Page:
Extending VB.NET objects that are marked as NotInheritable

One of the neat things in VB.Net is something called an "Extension" which allows you to extend the ability of other classes (even if its not possible to subclass the object with inheritance).  For example, in vb6 a lot of times we use Left$() and Right$() to work with strings, and there is a vb.net version of these (right() and left()) but it doesn't exist as a method as part of the string itself.  For example,

dim MyString as string = "hello"
debug.print left(myString,1) <-- prints 'h'

but you can use the ToUpper method right off the string itself...

debug.print myString.ToUpper <-- the same as ucase(myString)

The code below adds 'left' and 'right' extensions to the string class so you can do this ..

Imports Example.Code.StringExtensions
debug.print mystring.toupper.left(1) 

I also added 'qptrim' as an extension of the trim method that strips out nulls as well.  

debug.print mystring.qptrim

Below is how you implement extensions in VB.NET.  You can use this to add extensions to type or class in your project.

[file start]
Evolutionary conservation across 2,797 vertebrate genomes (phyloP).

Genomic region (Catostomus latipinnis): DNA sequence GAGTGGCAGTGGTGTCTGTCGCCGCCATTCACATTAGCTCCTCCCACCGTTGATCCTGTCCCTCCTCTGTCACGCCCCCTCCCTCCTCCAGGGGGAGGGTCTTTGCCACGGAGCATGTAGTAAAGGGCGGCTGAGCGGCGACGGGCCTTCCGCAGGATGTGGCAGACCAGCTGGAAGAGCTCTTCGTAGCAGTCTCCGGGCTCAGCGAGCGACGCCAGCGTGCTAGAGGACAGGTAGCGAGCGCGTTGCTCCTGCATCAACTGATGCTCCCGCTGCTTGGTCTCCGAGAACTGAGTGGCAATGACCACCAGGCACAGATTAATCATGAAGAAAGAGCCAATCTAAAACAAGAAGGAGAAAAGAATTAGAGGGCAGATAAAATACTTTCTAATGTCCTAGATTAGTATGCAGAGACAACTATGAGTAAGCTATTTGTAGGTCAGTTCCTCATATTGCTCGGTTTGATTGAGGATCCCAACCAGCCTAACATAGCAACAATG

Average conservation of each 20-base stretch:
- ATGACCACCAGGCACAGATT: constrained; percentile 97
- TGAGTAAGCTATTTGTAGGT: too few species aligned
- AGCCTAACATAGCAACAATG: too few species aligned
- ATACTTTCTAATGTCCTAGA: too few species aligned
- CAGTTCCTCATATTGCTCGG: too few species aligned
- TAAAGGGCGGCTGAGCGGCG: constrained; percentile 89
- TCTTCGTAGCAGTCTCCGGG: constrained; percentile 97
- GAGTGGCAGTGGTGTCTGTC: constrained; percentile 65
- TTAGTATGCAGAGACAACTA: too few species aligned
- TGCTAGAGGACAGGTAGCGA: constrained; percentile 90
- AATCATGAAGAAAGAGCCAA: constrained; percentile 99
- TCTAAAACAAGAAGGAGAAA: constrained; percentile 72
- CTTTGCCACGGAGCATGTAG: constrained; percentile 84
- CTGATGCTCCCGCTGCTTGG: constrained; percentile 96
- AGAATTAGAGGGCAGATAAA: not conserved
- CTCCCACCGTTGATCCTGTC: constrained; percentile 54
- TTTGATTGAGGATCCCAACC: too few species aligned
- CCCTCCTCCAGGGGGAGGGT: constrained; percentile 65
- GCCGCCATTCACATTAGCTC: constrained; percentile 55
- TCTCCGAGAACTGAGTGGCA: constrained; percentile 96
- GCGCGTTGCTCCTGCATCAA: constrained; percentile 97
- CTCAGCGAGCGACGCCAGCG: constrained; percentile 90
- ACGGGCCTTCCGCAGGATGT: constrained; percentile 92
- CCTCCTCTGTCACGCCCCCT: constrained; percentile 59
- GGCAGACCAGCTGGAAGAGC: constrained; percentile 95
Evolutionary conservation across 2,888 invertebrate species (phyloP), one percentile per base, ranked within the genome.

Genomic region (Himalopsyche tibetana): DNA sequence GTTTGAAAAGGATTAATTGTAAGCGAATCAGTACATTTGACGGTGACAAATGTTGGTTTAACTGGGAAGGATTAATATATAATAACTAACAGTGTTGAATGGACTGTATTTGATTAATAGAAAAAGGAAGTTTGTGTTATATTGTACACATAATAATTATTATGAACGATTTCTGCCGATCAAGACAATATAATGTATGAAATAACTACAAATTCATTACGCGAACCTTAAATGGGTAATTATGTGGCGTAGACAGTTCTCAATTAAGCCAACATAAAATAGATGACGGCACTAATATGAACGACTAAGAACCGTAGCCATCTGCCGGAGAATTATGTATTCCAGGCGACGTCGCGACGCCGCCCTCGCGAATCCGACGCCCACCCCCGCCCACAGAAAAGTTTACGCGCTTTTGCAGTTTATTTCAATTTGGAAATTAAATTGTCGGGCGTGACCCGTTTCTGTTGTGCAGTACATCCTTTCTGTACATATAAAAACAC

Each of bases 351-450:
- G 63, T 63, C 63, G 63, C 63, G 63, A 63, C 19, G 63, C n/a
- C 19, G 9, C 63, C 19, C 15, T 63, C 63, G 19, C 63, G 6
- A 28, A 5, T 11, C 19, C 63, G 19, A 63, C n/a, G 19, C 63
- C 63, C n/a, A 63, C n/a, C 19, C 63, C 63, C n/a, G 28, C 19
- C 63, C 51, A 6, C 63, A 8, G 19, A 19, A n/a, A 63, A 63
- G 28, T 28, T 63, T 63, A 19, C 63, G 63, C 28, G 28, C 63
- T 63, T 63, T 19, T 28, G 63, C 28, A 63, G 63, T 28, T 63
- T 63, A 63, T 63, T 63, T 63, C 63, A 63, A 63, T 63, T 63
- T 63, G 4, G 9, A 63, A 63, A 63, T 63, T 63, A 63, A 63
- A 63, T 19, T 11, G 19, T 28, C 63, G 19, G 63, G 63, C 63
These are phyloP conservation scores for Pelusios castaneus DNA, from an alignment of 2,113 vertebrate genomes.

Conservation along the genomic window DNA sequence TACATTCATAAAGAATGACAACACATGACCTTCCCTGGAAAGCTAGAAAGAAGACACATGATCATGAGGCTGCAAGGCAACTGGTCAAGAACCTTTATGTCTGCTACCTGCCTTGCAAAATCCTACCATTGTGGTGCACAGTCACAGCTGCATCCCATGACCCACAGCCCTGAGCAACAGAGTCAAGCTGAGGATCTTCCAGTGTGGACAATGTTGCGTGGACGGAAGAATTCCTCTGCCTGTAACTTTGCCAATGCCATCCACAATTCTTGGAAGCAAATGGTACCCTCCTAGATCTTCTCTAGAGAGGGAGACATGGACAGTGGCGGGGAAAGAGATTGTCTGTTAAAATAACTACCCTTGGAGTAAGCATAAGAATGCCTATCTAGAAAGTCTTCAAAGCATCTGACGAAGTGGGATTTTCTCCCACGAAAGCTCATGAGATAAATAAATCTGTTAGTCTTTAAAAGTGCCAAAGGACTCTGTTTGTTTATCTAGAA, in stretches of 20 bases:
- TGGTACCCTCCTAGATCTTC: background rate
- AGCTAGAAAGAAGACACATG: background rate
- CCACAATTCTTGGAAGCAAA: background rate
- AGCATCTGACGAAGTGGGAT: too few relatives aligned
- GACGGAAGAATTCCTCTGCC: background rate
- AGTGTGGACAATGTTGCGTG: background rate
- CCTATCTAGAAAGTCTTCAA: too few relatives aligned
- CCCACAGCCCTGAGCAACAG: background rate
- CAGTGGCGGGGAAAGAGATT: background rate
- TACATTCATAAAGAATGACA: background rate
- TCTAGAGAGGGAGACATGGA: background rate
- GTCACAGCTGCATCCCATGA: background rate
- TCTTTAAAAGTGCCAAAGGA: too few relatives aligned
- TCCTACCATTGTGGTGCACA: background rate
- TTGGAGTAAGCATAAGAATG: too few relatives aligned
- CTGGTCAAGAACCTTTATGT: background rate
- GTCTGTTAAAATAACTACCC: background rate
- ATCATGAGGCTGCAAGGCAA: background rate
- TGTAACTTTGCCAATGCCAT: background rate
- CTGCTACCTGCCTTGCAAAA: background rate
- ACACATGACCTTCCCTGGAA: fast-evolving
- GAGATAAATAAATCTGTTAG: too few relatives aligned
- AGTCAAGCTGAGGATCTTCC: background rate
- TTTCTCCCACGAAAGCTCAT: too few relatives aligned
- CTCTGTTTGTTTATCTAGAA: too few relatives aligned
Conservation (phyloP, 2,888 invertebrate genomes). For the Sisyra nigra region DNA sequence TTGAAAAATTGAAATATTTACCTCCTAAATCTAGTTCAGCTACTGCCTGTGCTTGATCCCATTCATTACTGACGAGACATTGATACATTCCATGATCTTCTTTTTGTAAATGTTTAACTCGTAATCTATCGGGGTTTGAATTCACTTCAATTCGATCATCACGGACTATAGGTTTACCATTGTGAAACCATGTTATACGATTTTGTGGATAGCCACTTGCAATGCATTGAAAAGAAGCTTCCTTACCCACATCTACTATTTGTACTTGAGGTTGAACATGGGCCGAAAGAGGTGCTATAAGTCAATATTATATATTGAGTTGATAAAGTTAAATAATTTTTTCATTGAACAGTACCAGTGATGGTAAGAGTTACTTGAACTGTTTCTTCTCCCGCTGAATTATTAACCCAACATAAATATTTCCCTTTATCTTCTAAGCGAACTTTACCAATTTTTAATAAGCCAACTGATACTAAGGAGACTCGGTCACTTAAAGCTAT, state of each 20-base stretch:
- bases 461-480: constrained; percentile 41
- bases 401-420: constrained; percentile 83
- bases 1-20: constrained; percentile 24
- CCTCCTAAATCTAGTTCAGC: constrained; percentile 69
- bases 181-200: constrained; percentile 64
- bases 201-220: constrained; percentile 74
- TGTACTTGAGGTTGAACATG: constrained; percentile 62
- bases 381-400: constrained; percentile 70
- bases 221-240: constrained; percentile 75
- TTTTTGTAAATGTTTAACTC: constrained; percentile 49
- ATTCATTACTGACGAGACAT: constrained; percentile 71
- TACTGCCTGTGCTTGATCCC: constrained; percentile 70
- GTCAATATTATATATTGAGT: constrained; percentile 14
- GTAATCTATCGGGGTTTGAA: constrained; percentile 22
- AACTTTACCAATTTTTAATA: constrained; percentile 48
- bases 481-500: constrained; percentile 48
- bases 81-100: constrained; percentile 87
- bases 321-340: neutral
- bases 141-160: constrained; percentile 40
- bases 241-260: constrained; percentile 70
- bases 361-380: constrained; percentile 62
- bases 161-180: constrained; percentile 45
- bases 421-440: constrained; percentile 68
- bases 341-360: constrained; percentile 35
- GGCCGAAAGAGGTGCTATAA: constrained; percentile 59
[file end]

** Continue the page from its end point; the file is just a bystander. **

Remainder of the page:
Imports System.Runtime.CompilerServices   '' Adds <Extension()> 

Namespace Global.Example.Code

Module StringExtensions
<Extension()> '' Add QPTrim() method to a standard String
Public Function QPTrim(ByVal myStr As String) As String
Return Replace(myStr, Chr(0), "").Trim
End Function

<Extension()> '' Add Right() method to a standard String
Public Function Right(ByVal myStr As String, ByVal nChars As Integer) As String
Return myStr.Substring(myStr.Length - nChars, nChars)
End Function

<Extension()> '' Add Left() method to a standard String
Public Function Left(ByVal myStr As String, ByVal nChars As Integer) As String
Return myStr.Substring(0, nChars)
End Function

<Extension()> '' Add NoSlash() method to a standard String
Public Function NoSlash(ByVal myStr As String) As String
While myStr.Right(1) = "\"
myStr = myStr.Left(myStr.Length - 1)
End While
Return myStr
End Function
End Module
End Namespace

Arguably, .NET Purists see this as syntactic sugar.  True, the extension is merely an alternative to calling a function and passing the current string into the function.  However I think the extensions really contribute to readability, especially when you combine multiple methods together.  

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